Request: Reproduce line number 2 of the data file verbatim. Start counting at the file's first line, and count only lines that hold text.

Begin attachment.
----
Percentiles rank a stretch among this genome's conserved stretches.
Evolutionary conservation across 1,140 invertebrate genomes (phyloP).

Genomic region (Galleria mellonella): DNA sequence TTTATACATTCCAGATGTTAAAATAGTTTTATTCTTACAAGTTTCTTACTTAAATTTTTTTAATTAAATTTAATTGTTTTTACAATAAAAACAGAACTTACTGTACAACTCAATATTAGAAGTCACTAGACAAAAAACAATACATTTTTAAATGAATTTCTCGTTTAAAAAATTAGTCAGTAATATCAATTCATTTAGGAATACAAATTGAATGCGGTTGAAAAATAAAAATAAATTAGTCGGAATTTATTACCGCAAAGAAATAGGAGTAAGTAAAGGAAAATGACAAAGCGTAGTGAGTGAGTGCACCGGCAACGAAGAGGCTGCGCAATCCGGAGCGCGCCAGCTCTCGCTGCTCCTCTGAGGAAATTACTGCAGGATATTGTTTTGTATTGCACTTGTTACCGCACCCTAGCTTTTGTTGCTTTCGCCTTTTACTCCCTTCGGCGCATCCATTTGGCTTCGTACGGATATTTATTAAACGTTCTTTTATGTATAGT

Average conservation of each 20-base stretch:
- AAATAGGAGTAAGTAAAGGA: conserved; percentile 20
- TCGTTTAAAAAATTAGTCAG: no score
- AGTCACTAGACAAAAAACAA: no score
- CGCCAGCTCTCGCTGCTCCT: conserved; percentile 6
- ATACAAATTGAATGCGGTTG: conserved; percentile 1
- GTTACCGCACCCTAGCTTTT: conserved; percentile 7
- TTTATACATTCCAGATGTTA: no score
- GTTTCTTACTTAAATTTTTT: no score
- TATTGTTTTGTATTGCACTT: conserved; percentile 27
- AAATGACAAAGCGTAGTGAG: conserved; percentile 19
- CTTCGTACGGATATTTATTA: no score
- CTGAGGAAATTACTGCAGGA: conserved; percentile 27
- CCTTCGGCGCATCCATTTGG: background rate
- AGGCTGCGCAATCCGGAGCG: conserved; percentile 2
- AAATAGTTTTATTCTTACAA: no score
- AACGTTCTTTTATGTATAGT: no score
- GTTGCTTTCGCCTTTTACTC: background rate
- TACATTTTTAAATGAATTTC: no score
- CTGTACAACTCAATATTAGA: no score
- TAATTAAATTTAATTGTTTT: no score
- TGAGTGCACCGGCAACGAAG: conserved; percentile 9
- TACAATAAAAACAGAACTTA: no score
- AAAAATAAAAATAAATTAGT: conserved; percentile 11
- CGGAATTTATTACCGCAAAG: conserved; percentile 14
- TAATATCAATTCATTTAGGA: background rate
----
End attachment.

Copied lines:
Evolutionary conservation across 1,140 invertebrate genomes (phyloP).